Talking Art with Louis Vuitton

Since its inception in 1854, famed French fashion house, Louis Vuitton has acted as a pioneer, melding the world of fashion with those of travel, art, and culture; crossing boundaries and forging relationships, in an effort to educate the world.

The year was 1997 when Marc Jacobs took the reigns at Louis Vuitton as Artistic Director. Under his [quite] artistic direction, the house embarked on collaborative journeys with such major names in art as Stephen Sprouse, Takashi Murakami, and Richard Prince—the pieces born of these projects remain iconic and those who have them treasure the collectables dearly. Today, Louis Vuitton continues to explore the world of art in different ways, including specially commissioned installations and ongoing arts education programs. Since 2006, one of those educational platforms has been the Louis Vuitton Art Talks—a program designed to deliver detailed insight into the life and work of an artist. For the first of its kind in Miami, VIP’s, industry insiders, collectors, philanthropists, and friends of the house gathered yesterday evening for an intimate discussion between celebrated artists, Vik Muniz and Gringo Cardia, who were introduced to the crowd by Louis Vuitton North America’s President and CEO, Valérie Chapoulaud-Floquet.

Louis Vuitton first partnered with Muniz when they celebrated their 20 years in Brazil; and this reunion happens in step with Vuitton’s relocation from Bal Harbour Shops to a new and expanded space in Aventura Mall which will house Muniz’s installation, Innumerable—a wood and canvas sculpture inspired by Louis Vuitton’s iconic “LV” logo. The piece was created in collaboration with students from Spectaculu, a School of Scenic Arts, Design, and Photography, started by Cardia, meant to aid said students in their professional development in high-risk environments in and around Rio de Janeiro. Students that Muniz interestingly explains were almost “invisible (before this experience) because they look like the city; like insects who resemble leaves.” Lost no more, these children have forever left their mark through this platform.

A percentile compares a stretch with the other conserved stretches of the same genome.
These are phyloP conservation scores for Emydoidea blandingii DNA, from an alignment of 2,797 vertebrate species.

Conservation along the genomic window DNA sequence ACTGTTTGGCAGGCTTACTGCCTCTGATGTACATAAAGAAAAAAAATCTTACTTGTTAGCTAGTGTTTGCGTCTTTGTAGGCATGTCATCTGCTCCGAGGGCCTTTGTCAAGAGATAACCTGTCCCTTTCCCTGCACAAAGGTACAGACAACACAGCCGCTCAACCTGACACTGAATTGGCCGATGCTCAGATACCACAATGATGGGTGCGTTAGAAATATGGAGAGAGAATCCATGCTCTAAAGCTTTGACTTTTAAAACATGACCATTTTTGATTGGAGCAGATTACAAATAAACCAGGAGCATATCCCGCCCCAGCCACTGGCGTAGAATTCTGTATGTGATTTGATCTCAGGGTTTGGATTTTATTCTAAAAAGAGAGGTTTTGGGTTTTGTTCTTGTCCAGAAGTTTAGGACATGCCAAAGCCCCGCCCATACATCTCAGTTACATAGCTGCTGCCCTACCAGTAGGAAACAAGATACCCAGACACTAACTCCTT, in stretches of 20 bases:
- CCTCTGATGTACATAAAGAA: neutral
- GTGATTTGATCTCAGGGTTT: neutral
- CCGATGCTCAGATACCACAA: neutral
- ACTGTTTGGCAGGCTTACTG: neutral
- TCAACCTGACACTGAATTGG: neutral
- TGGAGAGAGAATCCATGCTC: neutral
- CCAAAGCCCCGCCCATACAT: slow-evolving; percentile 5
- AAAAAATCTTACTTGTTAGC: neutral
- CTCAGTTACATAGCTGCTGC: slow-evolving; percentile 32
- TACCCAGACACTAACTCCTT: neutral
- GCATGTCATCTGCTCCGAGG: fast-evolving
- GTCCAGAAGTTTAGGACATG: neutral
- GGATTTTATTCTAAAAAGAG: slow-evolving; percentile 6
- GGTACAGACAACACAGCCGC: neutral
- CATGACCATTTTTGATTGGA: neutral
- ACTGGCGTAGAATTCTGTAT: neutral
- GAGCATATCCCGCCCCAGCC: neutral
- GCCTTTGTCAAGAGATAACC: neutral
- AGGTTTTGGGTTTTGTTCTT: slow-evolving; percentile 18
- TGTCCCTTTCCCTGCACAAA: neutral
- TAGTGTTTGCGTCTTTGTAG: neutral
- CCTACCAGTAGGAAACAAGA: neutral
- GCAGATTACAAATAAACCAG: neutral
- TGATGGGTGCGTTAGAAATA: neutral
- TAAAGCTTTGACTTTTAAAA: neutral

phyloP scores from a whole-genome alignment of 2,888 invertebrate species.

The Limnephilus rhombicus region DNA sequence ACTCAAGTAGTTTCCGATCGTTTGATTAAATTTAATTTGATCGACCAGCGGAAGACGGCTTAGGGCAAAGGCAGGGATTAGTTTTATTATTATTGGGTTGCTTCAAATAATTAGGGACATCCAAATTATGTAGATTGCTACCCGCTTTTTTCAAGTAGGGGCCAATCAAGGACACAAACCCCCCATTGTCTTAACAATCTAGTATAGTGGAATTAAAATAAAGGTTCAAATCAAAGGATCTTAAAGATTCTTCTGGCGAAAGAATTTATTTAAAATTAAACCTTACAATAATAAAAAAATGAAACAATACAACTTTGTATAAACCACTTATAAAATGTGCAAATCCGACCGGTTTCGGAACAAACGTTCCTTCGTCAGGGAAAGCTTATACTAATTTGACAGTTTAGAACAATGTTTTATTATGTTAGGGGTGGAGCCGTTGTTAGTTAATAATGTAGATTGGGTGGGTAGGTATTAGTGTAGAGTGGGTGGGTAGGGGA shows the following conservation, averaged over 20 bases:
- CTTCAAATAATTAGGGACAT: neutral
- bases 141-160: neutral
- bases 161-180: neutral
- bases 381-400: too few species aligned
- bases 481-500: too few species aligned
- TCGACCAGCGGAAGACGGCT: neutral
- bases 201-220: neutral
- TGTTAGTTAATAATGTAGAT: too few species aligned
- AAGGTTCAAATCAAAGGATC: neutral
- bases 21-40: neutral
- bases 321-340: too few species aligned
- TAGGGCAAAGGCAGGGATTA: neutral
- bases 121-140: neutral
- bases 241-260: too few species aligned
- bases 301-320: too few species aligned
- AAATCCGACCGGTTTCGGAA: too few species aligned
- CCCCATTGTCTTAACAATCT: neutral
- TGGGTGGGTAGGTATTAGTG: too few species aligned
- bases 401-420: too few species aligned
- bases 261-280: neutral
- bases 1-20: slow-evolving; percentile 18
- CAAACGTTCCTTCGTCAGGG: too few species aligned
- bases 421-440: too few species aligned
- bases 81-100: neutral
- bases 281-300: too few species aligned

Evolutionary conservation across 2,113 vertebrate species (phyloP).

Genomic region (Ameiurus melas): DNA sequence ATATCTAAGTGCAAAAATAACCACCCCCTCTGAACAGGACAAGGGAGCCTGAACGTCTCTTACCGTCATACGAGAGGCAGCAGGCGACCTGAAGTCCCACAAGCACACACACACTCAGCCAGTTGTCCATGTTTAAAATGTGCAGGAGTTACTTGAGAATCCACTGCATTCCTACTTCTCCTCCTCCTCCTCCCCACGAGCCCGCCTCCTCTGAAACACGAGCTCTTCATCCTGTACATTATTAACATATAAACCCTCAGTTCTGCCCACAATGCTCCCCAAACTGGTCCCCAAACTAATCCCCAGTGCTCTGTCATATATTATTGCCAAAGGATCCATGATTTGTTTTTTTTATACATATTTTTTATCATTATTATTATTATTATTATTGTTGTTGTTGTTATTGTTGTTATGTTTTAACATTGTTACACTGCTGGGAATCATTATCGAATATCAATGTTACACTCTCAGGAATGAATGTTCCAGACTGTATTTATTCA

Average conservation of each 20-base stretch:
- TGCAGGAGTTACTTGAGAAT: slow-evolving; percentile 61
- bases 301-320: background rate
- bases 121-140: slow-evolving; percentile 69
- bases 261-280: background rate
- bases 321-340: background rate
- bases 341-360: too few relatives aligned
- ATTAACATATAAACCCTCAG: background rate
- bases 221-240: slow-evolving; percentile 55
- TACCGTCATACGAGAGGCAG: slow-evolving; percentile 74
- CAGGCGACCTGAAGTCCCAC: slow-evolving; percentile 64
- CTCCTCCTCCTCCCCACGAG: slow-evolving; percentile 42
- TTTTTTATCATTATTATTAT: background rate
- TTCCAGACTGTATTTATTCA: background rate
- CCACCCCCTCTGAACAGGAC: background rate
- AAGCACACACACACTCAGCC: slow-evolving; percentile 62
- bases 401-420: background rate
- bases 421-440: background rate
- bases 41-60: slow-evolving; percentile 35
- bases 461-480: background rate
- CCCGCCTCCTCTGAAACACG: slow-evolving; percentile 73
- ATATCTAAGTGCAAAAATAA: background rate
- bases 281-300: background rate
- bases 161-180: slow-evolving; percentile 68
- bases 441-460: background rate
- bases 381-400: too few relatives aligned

Muniz went on to explain, “The process of the students actually making the art makes a difference when one is talking about educating. It was about attracting the students to have a desire to learn that they never had before because they finally felt that they had the opportunity to have their ideas seen by someone else.” He went on to liken the experience to a rescue mission, where this became the first step towards success for these children; and to commend the House of Louis Vuitton for stepping outside the confines of what is traditionally associated with a luxury house of such status to spread a powerful message across the globe.

Muniz also spoke to the audience-which included such major players as Alonzo and Tracy Mourning, Iran Issa Khan, Greg Lotus, Ambra Medda, Laure Heriard-Dubreuil, Walid and Susie Wahab, amongst many others-about the role they play in his art. “The artist only does half the job;” he said, “the other half is done by the people who come in contact with the work.”

And it’s a good thing the crowd included such a varied mix; as it turns out Muniz feels “it’s not just about the number of people who see a show, but the diversity of the people who see it.”